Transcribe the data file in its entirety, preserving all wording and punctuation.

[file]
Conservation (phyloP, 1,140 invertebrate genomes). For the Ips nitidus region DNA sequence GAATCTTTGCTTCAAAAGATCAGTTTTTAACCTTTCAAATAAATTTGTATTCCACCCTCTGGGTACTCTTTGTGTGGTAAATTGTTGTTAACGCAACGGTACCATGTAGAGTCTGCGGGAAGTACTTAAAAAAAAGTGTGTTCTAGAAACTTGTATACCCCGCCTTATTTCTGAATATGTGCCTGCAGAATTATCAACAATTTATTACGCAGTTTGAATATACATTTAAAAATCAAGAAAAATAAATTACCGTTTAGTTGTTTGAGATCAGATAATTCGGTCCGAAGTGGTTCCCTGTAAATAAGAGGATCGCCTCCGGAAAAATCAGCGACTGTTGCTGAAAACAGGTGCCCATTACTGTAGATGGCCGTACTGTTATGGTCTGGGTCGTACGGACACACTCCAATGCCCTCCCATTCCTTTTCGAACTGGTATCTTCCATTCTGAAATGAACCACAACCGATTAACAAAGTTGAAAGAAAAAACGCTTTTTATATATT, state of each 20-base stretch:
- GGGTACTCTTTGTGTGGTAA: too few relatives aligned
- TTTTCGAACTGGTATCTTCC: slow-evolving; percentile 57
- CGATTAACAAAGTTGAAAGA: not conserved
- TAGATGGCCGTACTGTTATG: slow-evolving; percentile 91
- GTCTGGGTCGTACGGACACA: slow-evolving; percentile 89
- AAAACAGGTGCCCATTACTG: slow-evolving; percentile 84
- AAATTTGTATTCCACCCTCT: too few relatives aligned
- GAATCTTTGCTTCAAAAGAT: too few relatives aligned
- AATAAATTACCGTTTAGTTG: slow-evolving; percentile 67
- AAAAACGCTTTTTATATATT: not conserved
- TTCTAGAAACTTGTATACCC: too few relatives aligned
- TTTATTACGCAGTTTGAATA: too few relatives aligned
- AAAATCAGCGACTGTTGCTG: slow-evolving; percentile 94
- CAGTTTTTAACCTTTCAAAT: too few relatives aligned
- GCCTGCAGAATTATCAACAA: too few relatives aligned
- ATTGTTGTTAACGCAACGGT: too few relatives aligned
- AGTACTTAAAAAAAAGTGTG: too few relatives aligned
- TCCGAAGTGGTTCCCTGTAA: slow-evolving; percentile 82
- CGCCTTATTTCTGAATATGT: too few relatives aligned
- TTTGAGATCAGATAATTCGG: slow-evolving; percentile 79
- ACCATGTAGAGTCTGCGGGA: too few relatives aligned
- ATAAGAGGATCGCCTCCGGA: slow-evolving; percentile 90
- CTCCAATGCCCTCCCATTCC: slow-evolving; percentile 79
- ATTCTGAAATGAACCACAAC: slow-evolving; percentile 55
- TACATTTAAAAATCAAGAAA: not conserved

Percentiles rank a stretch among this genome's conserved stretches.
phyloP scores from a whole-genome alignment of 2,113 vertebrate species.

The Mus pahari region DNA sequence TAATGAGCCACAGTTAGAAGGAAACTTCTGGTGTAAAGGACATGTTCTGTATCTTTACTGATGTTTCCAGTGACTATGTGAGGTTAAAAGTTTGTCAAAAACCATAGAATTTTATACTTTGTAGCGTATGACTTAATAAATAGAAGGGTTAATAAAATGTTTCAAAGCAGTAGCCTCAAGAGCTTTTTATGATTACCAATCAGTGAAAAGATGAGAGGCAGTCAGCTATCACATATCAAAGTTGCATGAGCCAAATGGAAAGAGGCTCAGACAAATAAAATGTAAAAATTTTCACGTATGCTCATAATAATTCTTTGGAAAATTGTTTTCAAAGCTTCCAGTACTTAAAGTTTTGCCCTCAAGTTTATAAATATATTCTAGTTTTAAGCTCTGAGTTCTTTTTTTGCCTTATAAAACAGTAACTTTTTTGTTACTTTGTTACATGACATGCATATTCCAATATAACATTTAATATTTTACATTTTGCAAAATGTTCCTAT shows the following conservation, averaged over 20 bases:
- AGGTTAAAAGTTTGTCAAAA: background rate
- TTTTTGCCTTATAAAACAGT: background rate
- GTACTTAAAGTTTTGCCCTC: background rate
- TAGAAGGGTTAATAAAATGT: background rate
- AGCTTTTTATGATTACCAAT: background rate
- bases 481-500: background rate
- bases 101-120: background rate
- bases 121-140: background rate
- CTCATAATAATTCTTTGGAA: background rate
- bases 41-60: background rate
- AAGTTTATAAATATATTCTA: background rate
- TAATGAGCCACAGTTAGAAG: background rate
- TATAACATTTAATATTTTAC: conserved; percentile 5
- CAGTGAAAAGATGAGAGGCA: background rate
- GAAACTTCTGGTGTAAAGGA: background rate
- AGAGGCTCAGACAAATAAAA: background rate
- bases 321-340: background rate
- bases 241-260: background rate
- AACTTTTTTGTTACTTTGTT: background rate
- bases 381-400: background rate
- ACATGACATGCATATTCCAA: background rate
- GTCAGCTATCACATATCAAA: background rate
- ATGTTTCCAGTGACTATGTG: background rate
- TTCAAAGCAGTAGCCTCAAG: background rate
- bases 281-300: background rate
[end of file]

Conservation (phyloP, 1,140 invertebrate genomes). For the Ips nitidus region DNA sequence GAATCTTTGCTTCAAAAGATCAGTTTTTAACCTTTCAAATAAATTTGTATTCCACCCTCTGGGTACTCTTTGTGTGGTAAATTGTTGTTAACGCAACGGTACCATGTAGAGTCTGCGGGAAGTACTTAAAAAAAAGTGTGTTCTAGAAACTTGTATACCCCGCCTTATTTCTGAATATGTGCCTGCAGAATTATCAACAATTTATTACGCAGTTTGAATATACATTTAAAAATCAAGAAAAATAAATTACCGTTTAGTTGTTTGAGATCAGATAATTCGGTCCGAAGTGGTTCCCTGTAAATAAGAGGATCGCCTCCGGAAAAATCAGCGACTGTTGCTGAAAACAGGTGCCCATTACTGTAGATGGCCGTACTGTTATGGTCTGGGTCGTACGGACACACTCCAATGCCCTCCCATTCCTTTTCGAACTGGTATCTTCCATTCTGAAATGAACCACAACCGATTAACAAAGTTGAAAGAAAAAACGCTTTTTATATATT, state of each 20-base stretch:
- GGGTACTCTTTGTGTGGTAA: too few relatives aligned
- TTTTCGAACTGGTATCTTCC: slow-evolving; percentile 57
- CGATTAACAAAGTTGAAAGA: not conserved
- TAGATGGCCGTACTGTTATG: slow-evolving; percentile 91
- GTCTGGGTCGTACGGACACA: slow-evolving; percentile 89
- AAAACAGGTGCCCATTACTG: slow-evolving; percentile 84
- AAATTTGTATTCCACCCTCT: too few relatives aligned
- GAATCTTTGCTTCAAAAGAT: too few relatives aligned
- AATAAATTACCGTTTAGTTG: slow-evolving; percentile 67
- AAAAACGCTTTTTATATATT: not conserved
- TTCTAGAAACTTGTATACCC: too few relatives aligned
- TTTATTACGCAGTTTGAATA: too few relatives aligned
- AAAATCAGCGACTGTTGCTG: slow-evolving; percentile 94
- CAGTTTTTAACCTTTCAAAT: too few relatives aligned
- GCCTGCAGAATTATCAACAA: too few relatives aligned
- ATTGTTGTTAACGCAACGGT: too few relatives aligned
- AGTACTTAAAAAAAAGTGTG: too few relatives aligned
- TCCGAAGTGGTTCCCTGTAA: slow-evolving; percentile 82
- CGCCTTATTTCTGAATATGT: too few relatives aligned
- TTTGAGATCAGATAATTCGG: slow-evolving; percentile 79
- ACCATGTAGAGTCTGCGGGA: too few relatives aligned
- ATAAGAGGATCGCCTCCGGA: slow-evolving; percentile 90
- CTCCAATGCCCTCCCATTCC: slow-evolving; percentile 79
- ATTCTGAAATGAACCACAAC: slow-evolving; percentile 55
- TACATTTAAAAATCAAGAAA: not conserved

Percentiles rank a stretch among this genome's conserved stretches.
phyloP scores from a whole-genome alignment of 2,113 vertebrate species.

The Mus pahari region DNA sequence TAATGAGCCACAGTTAGAAGGAAACTTCTGGTGTAAAGGACATGTTCTGTATCTTTACTGATGTTTCCAGTGACTATGTGAGGTTAAAAGTTTGTCAAAAACCATAGAATTTTATACTTTGTAGCGTATGACTTAATAAATAGAAGGGTTAATAAAATGTTTCAAAGCAGTAGCCTCAAGAGCTTTTTATGATTACCAATCAGTGAAAAGATGAGAGGCAGTCAGCTATCACATATCAAAGTTGCATGAGCCAAATGGAAAGAGGCTCAGACAAATAAAATGTAAAAATTTTCACGTATGCTCATAATAATTCTTTGGAAAATTGTTTTCAAAGCTTCCAGTACTTAAAGTTTTGCCCTCAAGTTTATAAATATATTCTAGTTTTAAGCTCTGAGTTCTTTTTTTGCCTTATAAAACAGTAACTTTTTTGTTACTTTGTTACATGACATGCATATTCCAATATAACATTTAATATTTTACATTTTGCAAAATGTTCCTAT shows the following conservation, averaged over 20 bases:
- AGGTTAAAAGTTTGTCAAAA: background rate
- TTTTTGCCTTATAAAACAGT: background rate
- GTACTTAAAGTTTTGCCCTC: background rate
- TAGAAGGGTTAATAAAATGT: background rate
- AGCTTTTTATGATTACCAAT: background rate
- bases 481-500: background rate
- bases 101-120: background rate
- bases 121-140: background rate
- CTCATAATAATTCTTTGGAA: background rate
- bases 41-60: background rate
- AAGTTTATAAATATATTCTA: background rate
- TAATGAGCCACAGTTAGAAG: background rate
- TATAACATTTAATATTTTAC: conserved; percentile 5
- CAGTGAAAAGATGAGAGGCA: background rate
- GAAACTTCTGGTGTAAAGGA: background rate
- AGAGGCTCAGACAAATAAAA: background rate
- bases 321-340: background rate
- bases 241-260: background rate
- AACTTTTTTGTTACTTTGTT: background rate
- bases 381-400: background rate
- ACATGACATGCATATTCCAA: background rate
- GTCAGCTATCACATATCAAA: background rate
- ATGTTTCCAGTGACTATGTG: background rate
- TTCAAAGCAGTAGCCTCAAG: background rate
- bases 281-300: background rate